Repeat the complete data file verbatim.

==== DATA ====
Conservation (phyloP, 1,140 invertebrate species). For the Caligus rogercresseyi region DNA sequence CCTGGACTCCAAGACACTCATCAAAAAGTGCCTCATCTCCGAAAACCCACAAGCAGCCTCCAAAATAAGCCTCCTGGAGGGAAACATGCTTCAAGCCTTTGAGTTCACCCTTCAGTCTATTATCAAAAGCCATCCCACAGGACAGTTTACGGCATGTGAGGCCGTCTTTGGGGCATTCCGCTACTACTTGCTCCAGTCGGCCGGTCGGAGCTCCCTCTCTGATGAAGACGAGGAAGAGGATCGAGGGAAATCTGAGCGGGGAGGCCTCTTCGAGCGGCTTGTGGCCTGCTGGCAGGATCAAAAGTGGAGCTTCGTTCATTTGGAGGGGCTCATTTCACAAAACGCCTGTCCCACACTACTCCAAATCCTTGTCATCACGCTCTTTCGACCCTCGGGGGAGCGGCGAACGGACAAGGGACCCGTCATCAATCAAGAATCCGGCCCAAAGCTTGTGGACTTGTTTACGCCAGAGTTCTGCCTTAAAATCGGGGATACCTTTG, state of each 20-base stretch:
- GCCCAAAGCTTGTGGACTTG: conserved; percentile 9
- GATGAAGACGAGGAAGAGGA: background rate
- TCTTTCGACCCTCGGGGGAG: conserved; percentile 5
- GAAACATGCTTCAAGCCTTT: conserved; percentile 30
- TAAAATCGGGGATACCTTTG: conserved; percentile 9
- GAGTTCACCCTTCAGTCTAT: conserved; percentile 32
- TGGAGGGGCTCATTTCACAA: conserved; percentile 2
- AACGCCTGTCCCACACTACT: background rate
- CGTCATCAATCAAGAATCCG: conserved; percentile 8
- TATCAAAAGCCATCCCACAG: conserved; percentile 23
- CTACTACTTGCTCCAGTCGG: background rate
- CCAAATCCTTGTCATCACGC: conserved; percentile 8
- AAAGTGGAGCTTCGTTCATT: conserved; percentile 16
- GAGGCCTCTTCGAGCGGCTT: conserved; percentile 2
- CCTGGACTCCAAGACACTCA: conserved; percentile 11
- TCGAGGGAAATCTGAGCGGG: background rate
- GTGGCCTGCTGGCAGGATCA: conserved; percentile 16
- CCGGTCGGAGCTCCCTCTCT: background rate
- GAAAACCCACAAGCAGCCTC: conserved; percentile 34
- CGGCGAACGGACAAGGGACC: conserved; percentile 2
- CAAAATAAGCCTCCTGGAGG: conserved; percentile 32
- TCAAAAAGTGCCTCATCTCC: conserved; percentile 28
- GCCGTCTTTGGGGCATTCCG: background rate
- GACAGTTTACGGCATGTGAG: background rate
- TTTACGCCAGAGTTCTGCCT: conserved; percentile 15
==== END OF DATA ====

Conservation (phyloP, 1,140 invertebrate species). For the Caligus rogercresseyi region DNA sequence CCTGGACTCCAAGACACTCATCAAAAAGTGCCTCATCTCCGAAAACCCACAAGCAGCCTCCAAAATAAGCCTCCTGGAGGGAAACATGCTTCAAGCCTTTGAGTTCACCCTTCAGTCTATTATCAAAAGCCATCCCACAGGACAGTTTACGGCATGTGAGGCCGTCTTTGGGGCATTCCGCTACTACTTGCTCCAGTCGGCCGGTCGGAGCTCCCTCTCTGATGAAGACGAGGAAGAGGATCGAGGGAAATCTGAGCGGGGAGGCCTCTTCGAGCGGCTTGTGGCCTGCTGGCAGGATCAAAAGTGGAGCTTCGTTCATTTGGAGGGGCTCATTTCACAAAACGCCTGTCCCACACTACTCCAAATCCTTGTCATCACGCTCTTTCGACCCTCGGGGGAGCGGCGAACGGACAAGGGACCCGTCATCAATCAAGAATCCGGCCCAAAGCTTGTGGACTTGTTTACGCCAGAGTTCTGCCTTAAAATCGGGGATACCTTTG, state of each 20-base stretch:
- GCCCAAAGCTTGTGGACTTG: conserved; percentile 9
- GATGAAGACGAGGAAGAGGA: background rate
- TCTTTCGACCCTCGGGGGAG: conserved; percentile 5
- GAAACATGCTTCAAGCCTTT: conserved; percentile 30
- TAAAATCGGGGATACCTTTG: conserved; percentile 9
- GAGTTCACCCTTCAGTCTAT: conserved; percentile 32
- TGGAGGGGCTCATTTCACAA: conserved; percentile 2
- AACGCCTGTCCCACACTACT: background rate
- CGTCATCAATCAAGAATCCG: conserved; percentile 8
- TATCAAAAGCCATCCCACAG: conserved; percentile 23
- CTACTACTTGCTCCAGTCGG: background rate
- CCAAATCCTTGTCATCACGC: conserved; percentile 8
- AAAGTGGAGCTTCGTTCATT: conserved; percentile 16
- GAGGCCTCTTCGAGCGGCTT: conserved; percentile 2
- CCTGGACTCCAAGACACTCA: conserved; percentile 11
- TCGAGGGAAATCTGAGCGGG: background rate
- GTGGCCTGCTGGCAGGATCA: conserved; percentile 16
- CCGGTCGGAGCTCCCTCTCT: background rate
- GAAAACCCACAAGCAGCCTC: conserved; percentile 34
- CGGCGAACGGACAAGGGACC: conserved; percentile 2
- CAAAATAAGCCTCCTGGAGG: conserved; percentile 32
- TCAAAAAGTGCCTCATCTCC: conserved; percentile 28
- GCCGTCTTTGGGGCATTCCG: background rate
- GACAGTTTACGGCATGTGAG: background rate
- TTTACGCCAGAGTTCTGCCT: conserved; percentile 15